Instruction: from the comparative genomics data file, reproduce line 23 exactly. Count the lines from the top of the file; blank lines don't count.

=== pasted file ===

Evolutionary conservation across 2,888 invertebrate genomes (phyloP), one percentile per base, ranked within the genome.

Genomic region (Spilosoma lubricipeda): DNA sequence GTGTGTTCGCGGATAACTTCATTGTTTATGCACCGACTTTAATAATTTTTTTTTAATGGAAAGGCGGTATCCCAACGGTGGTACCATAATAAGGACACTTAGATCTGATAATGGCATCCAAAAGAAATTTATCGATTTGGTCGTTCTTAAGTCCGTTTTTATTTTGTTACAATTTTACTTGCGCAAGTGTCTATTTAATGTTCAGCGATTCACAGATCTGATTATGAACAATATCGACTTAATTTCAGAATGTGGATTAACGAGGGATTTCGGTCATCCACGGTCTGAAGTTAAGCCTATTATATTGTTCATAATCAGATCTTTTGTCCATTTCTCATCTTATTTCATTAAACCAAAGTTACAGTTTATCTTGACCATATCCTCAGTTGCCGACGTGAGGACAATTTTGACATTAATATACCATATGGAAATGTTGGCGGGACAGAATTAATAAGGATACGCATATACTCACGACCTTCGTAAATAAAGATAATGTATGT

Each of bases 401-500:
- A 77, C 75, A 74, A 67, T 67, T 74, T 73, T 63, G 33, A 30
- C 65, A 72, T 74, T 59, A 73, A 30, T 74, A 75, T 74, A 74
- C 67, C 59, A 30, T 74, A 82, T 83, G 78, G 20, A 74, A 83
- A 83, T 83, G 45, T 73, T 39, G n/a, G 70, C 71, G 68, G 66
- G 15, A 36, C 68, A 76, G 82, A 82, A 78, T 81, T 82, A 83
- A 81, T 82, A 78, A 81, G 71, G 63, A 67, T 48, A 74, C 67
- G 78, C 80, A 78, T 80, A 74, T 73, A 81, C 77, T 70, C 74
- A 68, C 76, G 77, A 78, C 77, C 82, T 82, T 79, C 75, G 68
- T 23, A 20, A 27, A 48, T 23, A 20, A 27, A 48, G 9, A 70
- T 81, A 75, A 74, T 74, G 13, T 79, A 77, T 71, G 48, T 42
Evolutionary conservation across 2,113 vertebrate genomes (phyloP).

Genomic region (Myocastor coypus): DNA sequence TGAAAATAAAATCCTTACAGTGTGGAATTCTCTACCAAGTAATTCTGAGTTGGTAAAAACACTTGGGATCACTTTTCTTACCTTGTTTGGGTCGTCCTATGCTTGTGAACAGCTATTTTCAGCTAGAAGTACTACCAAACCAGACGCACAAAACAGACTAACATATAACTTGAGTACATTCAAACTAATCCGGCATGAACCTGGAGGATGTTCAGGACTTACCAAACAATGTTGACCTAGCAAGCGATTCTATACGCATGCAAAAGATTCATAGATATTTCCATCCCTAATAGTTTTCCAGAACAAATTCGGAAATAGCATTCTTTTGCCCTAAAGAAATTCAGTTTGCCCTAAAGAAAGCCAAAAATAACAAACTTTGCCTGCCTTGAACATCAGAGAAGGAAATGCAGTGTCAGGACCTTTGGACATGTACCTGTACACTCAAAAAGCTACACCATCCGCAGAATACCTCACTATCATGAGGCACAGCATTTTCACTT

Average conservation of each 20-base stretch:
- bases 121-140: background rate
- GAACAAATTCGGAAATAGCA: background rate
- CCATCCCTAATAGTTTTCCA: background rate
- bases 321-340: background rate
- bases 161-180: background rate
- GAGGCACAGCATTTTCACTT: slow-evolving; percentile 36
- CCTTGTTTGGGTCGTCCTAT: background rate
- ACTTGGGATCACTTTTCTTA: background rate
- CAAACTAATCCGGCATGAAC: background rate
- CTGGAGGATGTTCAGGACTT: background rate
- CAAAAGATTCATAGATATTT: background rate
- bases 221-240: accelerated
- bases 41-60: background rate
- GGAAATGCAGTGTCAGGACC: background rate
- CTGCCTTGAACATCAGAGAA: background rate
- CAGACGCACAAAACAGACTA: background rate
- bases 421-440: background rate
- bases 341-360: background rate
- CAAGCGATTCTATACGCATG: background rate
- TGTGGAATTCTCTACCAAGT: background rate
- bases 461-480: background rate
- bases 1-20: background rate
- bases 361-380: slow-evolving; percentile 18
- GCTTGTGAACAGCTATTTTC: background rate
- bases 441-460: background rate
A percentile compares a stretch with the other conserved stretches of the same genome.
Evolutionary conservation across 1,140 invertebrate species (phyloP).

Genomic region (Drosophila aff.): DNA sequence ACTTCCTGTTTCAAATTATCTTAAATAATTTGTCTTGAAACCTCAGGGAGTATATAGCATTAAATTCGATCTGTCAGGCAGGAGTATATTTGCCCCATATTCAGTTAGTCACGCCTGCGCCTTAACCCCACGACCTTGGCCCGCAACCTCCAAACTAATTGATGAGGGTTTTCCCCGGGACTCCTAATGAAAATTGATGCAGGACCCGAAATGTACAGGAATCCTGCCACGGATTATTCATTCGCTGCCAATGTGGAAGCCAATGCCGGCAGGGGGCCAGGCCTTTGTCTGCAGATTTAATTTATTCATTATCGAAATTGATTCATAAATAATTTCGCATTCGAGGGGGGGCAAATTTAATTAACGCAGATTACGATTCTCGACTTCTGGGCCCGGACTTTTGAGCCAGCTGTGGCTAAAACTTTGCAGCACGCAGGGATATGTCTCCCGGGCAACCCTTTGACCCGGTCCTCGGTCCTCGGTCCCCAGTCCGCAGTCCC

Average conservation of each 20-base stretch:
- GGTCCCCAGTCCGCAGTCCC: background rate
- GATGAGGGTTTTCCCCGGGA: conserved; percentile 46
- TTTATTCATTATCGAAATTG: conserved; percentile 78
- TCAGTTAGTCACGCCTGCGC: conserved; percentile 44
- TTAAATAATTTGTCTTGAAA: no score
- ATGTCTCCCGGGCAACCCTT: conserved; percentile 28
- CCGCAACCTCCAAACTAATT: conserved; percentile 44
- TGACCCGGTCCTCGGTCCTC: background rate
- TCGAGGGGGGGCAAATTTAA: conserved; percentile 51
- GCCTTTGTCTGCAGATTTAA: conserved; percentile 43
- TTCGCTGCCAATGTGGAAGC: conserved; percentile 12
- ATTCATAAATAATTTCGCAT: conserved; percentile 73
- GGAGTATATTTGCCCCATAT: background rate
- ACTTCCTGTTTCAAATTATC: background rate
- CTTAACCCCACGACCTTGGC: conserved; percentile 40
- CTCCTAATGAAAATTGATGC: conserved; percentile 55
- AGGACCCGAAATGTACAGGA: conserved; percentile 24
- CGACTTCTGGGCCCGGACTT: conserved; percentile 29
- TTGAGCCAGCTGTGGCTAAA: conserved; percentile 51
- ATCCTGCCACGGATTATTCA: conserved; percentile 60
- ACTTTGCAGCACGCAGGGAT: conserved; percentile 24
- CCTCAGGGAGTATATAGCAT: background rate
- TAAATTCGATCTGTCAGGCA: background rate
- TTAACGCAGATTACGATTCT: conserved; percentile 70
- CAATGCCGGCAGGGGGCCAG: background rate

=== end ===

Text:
- CCTTGTTTGGGTCGTCCTAT: background rate